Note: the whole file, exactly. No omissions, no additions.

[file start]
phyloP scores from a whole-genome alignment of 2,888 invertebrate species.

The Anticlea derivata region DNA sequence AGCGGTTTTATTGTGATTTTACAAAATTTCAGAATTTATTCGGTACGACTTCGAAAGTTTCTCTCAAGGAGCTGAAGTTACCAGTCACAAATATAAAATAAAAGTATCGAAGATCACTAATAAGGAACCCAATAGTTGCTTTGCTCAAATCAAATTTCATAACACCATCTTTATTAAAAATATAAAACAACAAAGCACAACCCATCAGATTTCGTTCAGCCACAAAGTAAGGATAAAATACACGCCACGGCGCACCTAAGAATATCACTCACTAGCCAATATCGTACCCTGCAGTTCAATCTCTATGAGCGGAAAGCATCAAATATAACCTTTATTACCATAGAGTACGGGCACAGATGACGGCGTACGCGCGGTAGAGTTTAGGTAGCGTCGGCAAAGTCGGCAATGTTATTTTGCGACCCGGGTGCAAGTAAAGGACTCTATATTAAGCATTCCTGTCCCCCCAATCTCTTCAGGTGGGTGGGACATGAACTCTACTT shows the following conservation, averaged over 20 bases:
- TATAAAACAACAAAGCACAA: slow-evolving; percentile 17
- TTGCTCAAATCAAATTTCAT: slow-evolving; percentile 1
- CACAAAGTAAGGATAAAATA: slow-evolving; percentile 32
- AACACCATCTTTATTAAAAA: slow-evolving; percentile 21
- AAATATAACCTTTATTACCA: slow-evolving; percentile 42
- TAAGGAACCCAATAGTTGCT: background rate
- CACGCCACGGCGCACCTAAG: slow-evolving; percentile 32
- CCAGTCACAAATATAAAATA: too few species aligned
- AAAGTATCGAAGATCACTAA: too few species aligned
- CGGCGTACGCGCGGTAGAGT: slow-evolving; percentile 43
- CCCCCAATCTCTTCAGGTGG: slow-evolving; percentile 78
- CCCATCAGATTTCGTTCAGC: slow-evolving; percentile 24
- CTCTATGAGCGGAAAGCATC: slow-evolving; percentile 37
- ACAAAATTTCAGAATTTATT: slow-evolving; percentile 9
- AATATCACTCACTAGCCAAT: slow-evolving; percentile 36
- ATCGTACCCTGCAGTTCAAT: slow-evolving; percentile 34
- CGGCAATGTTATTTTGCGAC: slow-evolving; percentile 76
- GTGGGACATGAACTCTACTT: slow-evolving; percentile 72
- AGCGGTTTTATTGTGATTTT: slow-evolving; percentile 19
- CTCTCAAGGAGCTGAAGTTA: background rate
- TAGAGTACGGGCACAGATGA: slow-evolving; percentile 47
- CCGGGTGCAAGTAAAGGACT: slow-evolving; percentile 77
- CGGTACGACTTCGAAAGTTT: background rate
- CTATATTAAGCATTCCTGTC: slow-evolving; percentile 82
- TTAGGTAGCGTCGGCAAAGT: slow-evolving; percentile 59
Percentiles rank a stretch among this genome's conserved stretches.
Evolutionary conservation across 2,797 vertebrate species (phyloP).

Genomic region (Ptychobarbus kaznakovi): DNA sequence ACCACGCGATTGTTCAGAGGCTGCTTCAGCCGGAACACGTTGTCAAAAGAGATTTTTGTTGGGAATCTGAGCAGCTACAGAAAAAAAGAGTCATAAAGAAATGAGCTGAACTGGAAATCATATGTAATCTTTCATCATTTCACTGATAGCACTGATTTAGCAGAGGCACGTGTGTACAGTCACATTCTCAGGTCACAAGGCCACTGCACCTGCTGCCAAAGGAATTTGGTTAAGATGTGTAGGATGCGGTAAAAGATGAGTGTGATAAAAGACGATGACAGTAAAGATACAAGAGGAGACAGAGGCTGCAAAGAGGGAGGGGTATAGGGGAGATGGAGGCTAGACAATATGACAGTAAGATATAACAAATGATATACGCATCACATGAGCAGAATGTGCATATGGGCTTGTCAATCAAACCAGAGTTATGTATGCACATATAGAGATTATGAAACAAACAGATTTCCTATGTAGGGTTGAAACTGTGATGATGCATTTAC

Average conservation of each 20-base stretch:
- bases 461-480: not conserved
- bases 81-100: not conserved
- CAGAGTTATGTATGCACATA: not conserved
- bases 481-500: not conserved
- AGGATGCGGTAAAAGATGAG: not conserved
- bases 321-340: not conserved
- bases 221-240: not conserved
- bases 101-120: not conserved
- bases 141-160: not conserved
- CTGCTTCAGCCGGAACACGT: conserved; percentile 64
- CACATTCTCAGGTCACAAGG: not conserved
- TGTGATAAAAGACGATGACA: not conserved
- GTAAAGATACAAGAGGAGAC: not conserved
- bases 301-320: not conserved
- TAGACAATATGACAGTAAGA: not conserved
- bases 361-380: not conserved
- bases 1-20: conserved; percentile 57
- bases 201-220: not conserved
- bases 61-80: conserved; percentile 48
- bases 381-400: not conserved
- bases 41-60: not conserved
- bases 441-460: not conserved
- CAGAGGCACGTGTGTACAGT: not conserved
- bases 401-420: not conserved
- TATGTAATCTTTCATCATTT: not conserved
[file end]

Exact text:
phyloP scores from a whole-genome alignment of 2,888 invertebrate species.

The Anticlea derivata region DNA sequence AGCGGTTTTATTGTGATTTTACAAAATTTCAGAATTTATTCGGTACGACTTCGAAAGTTTCTCTCAAGGAGCTGAAGTTACCAGTCACAAATATAAAATAAAAGTATCGAAGATCACTAATAAGGAACCCAATAGTTGCTTTGCTCAAATCAAATTTCATAACACCATCTTTATTAAAAATATAAAACAACAAAGCACAACCCATCAGATTTCGTTCAGCCACAAAGTAAGGATAAAATACACGCCACGGCGCACCTAAGAATATCACTCACTAGCCAATATCGTACCCTGCAGTTCAATCTCTATGAGCGGAAAGCATCAAATATAACCTTTATTACCATAGAGTACGGGCACAGATGACGGCGTACGCGCGGTAGAGTTTAGGTAGCGTCGGCAAAGTCGGCAATGTTATTTTGCGACCCGGGTGCAAGTAAAGGACTCTATATTAAGCATTCCTGTCCCCCCAATCTCTTCAGGTGGGTGGGACATGAACTCTACTT shows the following conservation, averaged over 20 bases:
- TATAAAACAACAAAGCACAA: slow-evolving; percentile 17
- TTGCTCAAATCAAATTTCAT: slow-evolving; percentile 1
- CACAAAGTAAGGATAAAATA: slow-evolving; percentile 32
- AACACCATCTTTATTAAAAA: slow-evolving; percentile 21
- AAATATAACCTTTATTACCA: slow-evolving; percentile 42
- TAAGGAACCCAATAGTTGCT: background rate
- CACGCCACGGCGCACCTAAG: slow-evolving; percentile 32
- CCAGTCACAAATATAAAATA: too few species aligned
- AAAGTATCGAAGATCACTAA: too few species aligned
- CGGCGTACGCGCGGTAGAGT: slow-evolving; percentile 43
- CCCCCAATCTCTTCAGGTGG: slow-evolving; percentile 78
- CCCATCAGATTTCGTTCAGC: slow-evolving; percentile 24
- CTCTATGAGCGGAAAGCATC: slow-evolving; percentile 37
- ACAAAATTTCAGAATTTATT: slow-evolving; percentile 9
- AATATCACTCACTAGCCAAT: slow-evolving; percentile 36
- ATCGTACCCTGCAGTTCAAT: slow-evolving; percentile 34
- CGGCAATGTTATTTTGCGAC: slow-evolving; percentile 76
- GTGGGACATGAACTCTACTT: slow-evolving; percentile 72
- AGCGGTTTTATTGTGATTTT: slow-evolving; percentile 19
- CTCTCAAGGAGCTGAAGTTA: background rate
- TAGAGTACGGGCACAGATGA: slow-evolving; percentile 47
- CCGGGTGCAAGTAAAGGACT: slow-evolving; percentile 77
- CGGTACGACTTCGAAAGTTT: background rate
- CTATATTAAGCATTCCTGTC: slow-evolving; percentile 82
- TTAGGTAGCGTCGGCAAAGT: slow-evolving; percentile 59
Percentiles rank a stretch among this genome's conserved stretches.
Evolutionary conservation across 2,797 vertebrate species (phyloP).

Genomic region (Ptychobarbus kaznakovi): DNA sequence ACCACGCGATTGTTCAGAGGCTGCTTCAGCCGGAACACGTTGTCAAAAGAGATTTTTGTTGGGAATCTGAGCAGCTACAGAAAAAAAGAGTCATAAAGAAATGAGCTGAACTGGAAATCATATGTAATCTTTCATCATTTCACTGATAGCACTGATTTAGCAGAGGCACGTGTGTACAGTCACATTCTCAGGTCACAAGGCCACTGCACCTGCTGCCAAAGGAATTTGGTTAAGATGTGTAGGATGCGGTAAAAGATGAGTGTGATAAAAGACGATGACAGTAAAGATACAAGAGGAGACAGAGGCTGCAAAGAGGGAGGGGTATAGGGGAGATGGAGGCTAGACAATATGACAGTAAGATATAACAAATGATATACGCATCACATGAGCAGAATGTGCATATGGGCTTGTCAATCAAACCAGAGTTATGTATGCACATATAGAGATTATGAAACAAACAGATTTCCTATGTAGGGTTGAAACTGTGATGATGCATTTAC

Average conservation of each 20-base stretch:
- bases 461-480: not conserved
- bases 81-100: not conserved
- CAGAGTTATGTATGCACATA: not conserved
- bases 481-500: not conserved
- AGGATGCGGTAAAAGATGAG: not conserved
- bases 321-340: not conserved
- bases 221-240: not conserved
- bases 101-120: not conserved
- bases 141-160: not conserved
- CTGCTTCAGCCGGAACACGT: conserved; percentile 64
- CACATTCTCAGGTCACAAGG: not conserved
- TGTGATAAAAGACGATGACA: not conserved
- GTAAAGATACAAGAGGAGAC: not conserved
- bases 301-320: not conserved
- TAGACAATATGACAGTAAGA: not conserved
- bases 361-380: not conserved
- bases 1-20: conserved; percentile 57
- bases 201-220: not conserved
- bases 61-80: conserved; percentile 48
- bases 381-400: not conserved
- bases 41-60: not conserved
- bases 441-460: not conserved
- CAGAGGCACGTGTGTACAGT: not conserved
- bases 401-420: not conserved
- TATGTAATCTTTCATCATTT: not conserved